From 2003 to 2013, Michigan prosecuted over 20,000 juvenile offenders as adults. Advocates for juvenile justice reform say youth housed in adult prisons are at a much greater risk for sexual abuse and suicide than the adult prison population. And while there is now a sight and sound barrier between juvenile offenders and the adult prison population, that wasn’t always the case. The state is now facing allegations from seven former juvenile offenders that they were sexually abused by both other prisoners and prison staff while housed in those facilities.
In a recent op-ed, Republican State Representative Joe Haveman of Holland describes coming to Lansing five years ago to advance principles of limited government and restrained spending. He goes on to describe how his commitment to those principles unexpectedly led him to advocate reforms to Michigan’s $2 billion a year correctional system.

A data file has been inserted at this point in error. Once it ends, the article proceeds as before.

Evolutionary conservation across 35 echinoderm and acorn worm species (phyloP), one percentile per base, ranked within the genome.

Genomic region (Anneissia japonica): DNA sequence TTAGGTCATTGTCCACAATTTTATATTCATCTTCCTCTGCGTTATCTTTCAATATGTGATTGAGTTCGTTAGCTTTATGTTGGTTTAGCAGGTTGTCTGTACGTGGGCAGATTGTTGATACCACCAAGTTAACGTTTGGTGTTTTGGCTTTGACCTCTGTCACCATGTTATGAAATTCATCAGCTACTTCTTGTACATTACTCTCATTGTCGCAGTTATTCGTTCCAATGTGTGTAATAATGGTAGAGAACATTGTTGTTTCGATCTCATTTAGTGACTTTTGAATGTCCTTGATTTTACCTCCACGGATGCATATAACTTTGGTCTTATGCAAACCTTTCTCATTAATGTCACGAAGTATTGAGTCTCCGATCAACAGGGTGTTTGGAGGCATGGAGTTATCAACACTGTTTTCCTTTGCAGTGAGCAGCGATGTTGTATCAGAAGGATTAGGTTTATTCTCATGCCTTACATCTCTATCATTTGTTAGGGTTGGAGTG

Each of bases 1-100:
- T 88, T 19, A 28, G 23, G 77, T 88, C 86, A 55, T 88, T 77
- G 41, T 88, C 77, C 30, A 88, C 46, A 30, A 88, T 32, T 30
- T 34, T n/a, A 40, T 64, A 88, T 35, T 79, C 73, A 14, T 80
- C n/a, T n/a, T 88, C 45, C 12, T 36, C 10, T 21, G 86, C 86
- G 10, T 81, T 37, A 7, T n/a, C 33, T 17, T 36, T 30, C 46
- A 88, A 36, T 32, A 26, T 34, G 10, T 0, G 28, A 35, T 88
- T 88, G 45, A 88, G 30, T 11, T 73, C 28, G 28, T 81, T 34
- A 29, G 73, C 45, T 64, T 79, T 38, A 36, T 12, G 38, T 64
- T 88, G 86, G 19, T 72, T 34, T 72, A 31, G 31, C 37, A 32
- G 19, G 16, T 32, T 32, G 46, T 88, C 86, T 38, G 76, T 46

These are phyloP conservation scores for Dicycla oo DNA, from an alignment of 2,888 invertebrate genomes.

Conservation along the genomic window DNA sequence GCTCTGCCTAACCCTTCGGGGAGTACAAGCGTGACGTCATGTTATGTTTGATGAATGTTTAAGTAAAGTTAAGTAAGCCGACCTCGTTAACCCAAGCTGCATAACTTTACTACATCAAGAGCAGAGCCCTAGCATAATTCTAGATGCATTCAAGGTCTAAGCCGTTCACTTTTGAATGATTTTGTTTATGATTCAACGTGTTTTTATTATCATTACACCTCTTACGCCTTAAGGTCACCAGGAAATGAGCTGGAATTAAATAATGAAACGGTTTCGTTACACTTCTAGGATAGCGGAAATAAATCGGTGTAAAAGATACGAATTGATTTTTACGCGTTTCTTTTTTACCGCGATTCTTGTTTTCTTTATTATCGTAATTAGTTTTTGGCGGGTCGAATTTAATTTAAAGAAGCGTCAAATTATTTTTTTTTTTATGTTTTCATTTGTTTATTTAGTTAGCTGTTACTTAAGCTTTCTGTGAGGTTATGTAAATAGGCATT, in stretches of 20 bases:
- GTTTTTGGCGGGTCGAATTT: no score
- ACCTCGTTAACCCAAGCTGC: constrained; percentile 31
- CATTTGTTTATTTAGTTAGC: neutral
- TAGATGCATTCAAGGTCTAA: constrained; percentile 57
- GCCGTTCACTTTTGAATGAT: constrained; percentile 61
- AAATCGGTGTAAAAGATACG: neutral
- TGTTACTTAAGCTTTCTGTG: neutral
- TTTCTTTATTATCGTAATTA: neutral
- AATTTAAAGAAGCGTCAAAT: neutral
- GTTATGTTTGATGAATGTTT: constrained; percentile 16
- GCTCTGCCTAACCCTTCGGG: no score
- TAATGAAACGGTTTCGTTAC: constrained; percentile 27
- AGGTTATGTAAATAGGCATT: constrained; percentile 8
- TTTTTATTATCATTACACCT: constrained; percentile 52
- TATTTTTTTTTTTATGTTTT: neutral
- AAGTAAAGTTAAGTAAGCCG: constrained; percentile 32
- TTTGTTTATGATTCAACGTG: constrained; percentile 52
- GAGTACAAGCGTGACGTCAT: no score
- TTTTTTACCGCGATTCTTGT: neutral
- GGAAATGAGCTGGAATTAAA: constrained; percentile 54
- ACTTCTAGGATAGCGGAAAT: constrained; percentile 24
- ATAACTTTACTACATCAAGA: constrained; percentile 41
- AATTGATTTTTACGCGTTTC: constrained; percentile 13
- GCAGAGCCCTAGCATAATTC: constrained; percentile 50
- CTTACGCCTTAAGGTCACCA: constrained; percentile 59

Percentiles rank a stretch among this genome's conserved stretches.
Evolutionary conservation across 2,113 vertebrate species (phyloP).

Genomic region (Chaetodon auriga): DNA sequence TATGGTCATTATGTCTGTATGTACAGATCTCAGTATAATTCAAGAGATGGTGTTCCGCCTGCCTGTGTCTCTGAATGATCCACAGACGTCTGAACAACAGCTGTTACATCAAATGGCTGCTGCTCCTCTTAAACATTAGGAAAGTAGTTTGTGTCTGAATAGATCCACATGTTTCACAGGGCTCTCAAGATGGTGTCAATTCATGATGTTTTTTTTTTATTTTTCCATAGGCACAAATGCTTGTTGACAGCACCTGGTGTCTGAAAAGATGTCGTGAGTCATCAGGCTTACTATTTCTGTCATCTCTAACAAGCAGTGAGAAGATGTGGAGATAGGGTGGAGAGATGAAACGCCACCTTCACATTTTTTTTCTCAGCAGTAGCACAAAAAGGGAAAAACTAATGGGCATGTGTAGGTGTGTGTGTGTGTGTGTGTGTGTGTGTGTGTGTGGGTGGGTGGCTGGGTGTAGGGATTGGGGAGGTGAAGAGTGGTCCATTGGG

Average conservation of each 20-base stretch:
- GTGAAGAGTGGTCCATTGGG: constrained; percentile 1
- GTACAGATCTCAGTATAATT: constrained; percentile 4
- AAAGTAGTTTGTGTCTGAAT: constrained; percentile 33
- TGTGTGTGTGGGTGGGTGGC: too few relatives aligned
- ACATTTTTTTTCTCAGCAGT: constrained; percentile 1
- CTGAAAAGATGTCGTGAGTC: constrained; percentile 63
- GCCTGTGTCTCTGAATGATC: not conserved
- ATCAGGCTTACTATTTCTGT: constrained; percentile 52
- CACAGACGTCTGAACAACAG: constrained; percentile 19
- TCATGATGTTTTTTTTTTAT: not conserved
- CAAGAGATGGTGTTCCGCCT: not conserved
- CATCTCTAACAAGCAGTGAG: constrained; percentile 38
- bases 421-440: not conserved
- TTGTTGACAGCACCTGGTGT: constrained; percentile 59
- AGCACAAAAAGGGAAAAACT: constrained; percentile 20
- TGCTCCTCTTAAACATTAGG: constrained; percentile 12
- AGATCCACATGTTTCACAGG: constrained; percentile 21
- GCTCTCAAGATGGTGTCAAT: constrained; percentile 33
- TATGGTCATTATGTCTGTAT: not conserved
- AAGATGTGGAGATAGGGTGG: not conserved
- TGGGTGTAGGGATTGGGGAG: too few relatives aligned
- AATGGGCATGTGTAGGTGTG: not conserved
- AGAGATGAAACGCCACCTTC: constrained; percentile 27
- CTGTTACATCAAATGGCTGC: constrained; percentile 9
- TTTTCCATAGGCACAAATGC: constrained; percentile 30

“Michigan’s outdated approach to youth justice does little to rehabilitate children, protect public safety or wisely invest taxpayer dollars.” This quote is among the provocative conclusions of a new report, co-authored by Michelle Weemhoff and her organization the Michigan Council on Crime and Delinquency.
A host of challenges associated with Michigan’s prison system make corrections one of the state’s biggest and most persistent issues. No discussion of Michigan corrections lasts long without the topic of its dollar cost coming up.